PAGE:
Goals and challenges
The training was designed to help young lifeguards gain the confidence needed to function in a high-pressure situation and distinguish between true emergencies and minor situations.
One problem occurring in Scottsdale was that lifeguards, in a effort to do a good job, were defaulting to a “rescue” scenario every time there was an issue. For example if someone came out of the catch pool saying, “I hit my head,” the guard would immediately activate the emergency action plan (EAP), prompting all the pools to be evacuated and EMS to be called. Rarely would the victim need medical attention. Over the past two years, through continued training and increased awareness, lifeguards now are able to use first-aid skills and good judgment to make the call on whether to activate the emergency action plan.
How they did it
A crucial part of the training occurs during the 20-plus hours of pre-season instruction. Lifeguards practice skills, drills, and emergency action plans. All receive the same basic instruction, with some customization for each of the city’s pools.
As part of the pre-season, the entire 150-person staff participates in the annual Critical Incident Training. In addition to the facility staff, the police and fire departments and a 911 dispatcher work together to simulate several emergency situations.
The staff of each pool runs through at least two scenarios with all characters portrayed, including victims, upset relatives, bystanders and even media personnel. The staff members learn to collaborate with each other and work with first responders.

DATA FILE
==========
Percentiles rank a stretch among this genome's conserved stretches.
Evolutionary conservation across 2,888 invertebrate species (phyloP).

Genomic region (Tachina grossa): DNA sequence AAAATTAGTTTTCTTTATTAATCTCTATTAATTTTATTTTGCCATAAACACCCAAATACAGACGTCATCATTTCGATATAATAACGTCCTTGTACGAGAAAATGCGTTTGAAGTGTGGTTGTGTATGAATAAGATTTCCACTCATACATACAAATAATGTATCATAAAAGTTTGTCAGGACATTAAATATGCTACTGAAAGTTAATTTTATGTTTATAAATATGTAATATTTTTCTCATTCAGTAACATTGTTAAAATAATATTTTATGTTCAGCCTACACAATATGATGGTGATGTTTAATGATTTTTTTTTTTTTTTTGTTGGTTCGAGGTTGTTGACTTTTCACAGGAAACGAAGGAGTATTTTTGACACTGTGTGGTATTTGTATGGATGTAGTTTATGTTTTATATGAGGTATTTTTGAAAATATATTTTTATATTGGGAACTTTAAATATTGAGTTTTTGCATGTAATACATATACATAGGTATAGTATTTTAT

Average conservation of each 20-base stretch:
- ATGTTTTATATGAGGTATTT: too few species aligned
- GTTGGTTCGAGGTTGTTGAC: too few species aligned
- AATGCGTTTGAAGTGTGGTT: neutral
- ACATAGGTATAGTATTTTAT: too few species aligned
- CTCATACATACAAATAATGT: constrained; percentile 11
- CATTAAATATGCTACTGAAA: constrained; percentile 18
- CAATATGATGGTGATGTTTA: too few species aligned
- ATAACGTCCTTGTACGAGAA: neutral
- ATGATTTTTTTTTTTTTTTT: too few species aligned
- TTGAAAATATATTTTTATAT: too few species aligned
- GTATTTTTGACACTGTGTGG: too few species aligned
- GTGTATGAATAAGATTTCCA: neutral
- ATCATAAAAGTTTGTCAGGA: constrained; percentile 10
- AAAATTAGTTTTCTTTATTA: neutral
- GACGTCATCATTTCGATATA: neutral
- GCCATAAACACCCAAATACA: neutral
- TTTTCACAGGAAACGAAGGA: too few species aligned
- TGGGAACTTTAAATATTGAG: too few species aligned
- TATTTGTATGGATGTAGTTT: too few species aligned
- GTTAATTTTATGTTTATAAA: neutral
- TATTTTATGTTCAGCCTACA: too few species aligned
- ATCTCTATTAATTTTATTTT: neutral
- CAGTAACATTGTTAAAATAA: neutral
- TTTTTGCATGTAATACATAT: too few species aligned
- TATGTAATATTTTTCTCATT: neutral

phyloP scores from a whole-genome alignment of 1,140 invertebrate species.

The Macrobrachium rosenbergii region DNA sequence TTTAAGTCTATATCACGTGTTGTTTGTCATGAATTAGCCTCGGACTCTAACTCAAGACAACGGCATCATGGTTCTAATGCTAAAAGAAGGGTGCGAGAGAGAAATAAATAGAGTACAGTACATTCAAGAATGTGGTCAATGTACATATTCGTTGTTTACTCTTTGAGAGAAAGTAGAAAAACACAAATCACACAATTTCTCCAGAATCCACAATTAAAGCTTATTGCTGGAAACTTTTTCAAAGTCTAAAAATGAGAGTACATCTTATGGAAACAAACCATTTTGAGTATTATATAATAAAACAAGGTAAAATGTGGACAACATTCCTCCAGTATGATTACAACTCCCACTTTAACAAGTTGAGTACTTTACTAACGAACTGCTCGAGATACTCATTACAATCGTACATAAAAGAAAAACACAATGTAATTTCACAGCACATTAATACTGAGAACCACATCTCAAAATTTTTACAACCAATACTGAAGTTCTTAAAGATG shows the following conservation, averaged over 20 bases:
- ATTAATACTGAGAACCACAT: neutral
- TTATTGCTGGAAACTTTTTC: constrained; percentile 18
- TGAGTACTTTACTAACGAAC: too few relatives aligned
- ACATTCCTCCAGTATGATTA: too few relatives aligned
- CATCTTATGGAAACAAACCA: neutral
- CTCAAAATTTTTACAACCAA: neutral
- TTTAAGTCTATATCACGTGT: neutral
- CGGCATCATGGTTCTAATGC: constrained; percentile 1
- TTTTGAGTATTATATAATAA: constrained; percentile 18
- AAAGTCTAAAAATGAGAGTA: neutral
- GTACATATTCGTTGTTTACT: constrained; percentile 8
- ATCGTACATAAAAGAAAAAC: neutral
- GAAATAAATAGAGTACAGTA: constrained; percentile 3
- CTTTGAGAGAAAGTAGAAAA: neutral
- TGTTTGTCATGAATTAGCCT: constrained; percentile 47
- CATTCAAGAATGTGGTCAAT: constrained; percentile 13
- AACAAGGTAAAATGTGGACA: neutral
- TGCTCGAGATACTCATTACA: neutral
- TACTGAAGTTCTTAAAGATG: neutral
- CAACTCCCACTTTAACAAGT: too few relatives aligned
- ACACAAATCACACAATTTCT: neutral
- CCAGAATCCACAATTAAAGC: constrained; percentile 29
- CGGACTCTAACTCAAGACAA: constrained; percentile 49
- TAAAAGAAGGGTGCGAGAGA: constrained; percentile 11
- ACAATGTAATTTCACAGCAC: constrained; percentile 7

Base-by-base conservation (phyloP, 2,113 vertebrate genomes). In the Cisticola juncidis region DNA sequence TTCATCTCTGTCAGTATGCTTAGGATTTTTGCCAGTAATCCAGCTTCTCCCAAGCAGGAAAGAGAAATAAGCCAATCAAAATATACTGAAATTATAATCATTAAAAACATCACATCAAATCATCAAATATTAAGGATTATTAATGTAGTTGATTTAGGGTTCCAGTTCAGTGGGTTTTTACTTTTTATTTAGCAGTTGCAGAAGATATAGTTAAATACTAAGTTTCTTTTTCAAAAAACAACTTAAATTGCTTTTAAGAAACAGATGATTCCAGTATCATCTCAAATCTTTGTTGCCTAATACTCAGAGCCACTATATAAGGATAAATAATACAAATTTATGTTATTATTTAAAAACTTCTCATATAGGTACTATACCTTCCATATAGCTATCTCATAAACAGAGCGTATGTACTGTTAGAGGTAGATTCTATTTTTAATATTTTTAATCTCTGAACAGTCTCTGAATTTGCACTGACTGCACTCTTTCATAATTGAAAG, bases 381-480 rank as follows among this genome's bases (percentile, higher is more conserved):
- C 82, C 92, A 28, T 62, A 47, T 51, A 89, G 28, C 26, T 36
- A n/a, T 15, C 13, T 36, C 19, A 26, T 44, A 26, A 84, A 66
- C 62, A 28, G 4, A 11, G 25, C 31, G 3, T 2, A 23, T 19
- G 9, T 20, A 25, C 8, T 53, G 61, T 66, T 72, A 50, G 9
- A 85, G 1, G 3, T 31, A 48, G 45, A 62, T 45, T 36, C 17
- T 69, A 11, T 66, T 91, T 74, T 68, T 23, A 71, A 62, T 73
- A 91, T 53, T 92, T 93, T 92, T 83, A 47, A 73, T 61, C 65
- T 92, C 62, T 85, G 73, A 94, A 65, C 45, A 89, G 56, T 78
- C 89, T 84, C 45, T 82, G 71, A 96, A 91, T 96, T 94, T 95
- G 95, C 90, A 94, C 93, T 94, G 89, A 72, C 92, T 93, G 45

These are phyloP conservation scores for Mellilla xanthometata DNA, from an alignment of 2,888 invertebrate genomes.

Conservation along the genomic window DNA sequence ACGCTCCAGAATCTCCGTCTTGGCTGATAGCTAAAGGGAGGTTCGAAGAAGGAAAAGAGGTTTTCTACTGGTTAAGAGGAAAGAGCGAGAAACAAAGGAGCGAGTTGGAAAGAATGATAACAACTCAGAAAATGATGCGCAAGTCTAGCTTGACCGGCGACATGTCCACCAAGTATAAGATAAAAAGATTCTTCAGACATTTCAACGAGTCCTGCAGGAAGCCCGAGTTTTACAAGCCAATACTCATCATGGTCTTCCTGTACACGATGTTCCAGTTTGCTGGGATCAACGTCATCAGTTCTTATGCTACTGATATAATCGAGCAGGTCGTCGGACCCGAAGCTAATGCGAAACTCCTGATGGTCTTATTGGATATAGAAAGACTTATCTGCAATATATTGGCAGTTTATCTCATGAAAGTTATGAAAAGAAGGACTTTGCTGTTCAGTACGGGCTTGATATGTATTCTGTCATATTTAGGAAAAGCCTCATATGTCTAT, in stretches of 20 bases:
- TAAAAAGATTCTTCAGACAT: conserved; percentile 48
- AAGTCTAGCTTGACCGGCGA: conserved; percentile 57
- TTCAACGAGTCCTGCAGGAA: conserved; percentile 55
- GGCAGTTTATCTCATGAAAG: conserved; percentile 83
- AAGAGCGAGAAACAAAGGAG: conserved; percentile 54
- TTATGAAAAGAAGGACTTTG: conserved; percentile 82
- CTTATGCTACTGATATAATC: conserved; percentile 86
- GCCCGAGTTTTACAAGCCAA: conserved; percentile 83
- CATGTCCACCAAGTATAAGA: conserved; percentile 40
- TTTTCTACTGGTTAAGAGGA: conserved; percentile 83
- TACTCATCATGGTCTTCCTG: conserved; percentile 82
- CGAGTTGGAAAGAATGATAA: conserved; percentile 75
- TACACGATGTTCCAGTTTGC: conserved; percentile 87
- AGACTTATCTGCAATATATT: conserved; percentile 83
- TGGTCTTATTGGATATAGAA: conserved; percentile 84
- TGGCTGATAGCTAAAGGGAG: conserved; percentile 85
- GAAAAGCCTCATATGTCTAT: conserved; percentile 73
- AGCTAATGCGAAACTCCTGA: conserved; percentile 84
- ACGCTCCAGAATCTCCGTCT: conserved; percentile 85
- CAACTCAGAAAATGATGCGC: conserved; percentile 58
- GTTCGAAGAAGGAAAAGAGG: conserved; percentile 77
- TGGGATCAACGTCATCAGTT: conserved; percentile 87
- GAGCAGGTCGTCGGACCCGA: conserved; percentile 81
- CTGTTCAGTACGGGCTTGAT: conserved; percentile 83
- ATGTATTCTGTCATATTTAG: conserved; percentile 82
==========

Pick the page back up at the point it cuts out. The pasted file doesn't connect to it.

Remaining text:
It also provides a sense of the intensity felt during real-life emergencies. This is especially important for young teenagers, who likely have no experience performing rescues while their adrenaline is pumping and many things are happening at once.
Managers and first responders provide input about the teams’ performance.
New guards also receive an additional five hours of training before the season starts. Part of this includes “rookie-only” EAPs to help build confidence and ease them into performing a rescue without the whole staff present.
The next day, they go through the EAPs with the more seasoned lifeguards. Newcomers also work shadow shifts with veteran lifeguards, and the whole staff takes part in training sessions each month in the off-season and weekly during summer.
The city of Scottsdale also developed a formal auditing system, called the Guard Recognition and Incentive Program, aka GRIP, to maintain high skill levels.
During the unannounced evaluations, one staff member or guest behaves as a victim, and the lifeguard on duty is assessed on his or her response to the mock emergency. The pool is evacuated and the drill proceeds as an actual emergency. The lifeguard is rated on his or her guarding, professionalism, one water rescue skill and one CPR scenario.
Each lifeguard is scored on a 100-point scale, and incentives are given to those who did particularly well. These include key chains, towels, visors, shirts and/or $25 gift cards — and a gold whistle for those who rate perfectly.
The program sets a high standard: Any lifeguard scoring less than 85 percent is relieved of their duties and must undergo remedial instruction before returning to work. Two weeks later, the guard is evaluated again. A second score below 85 percent is grounds for termination.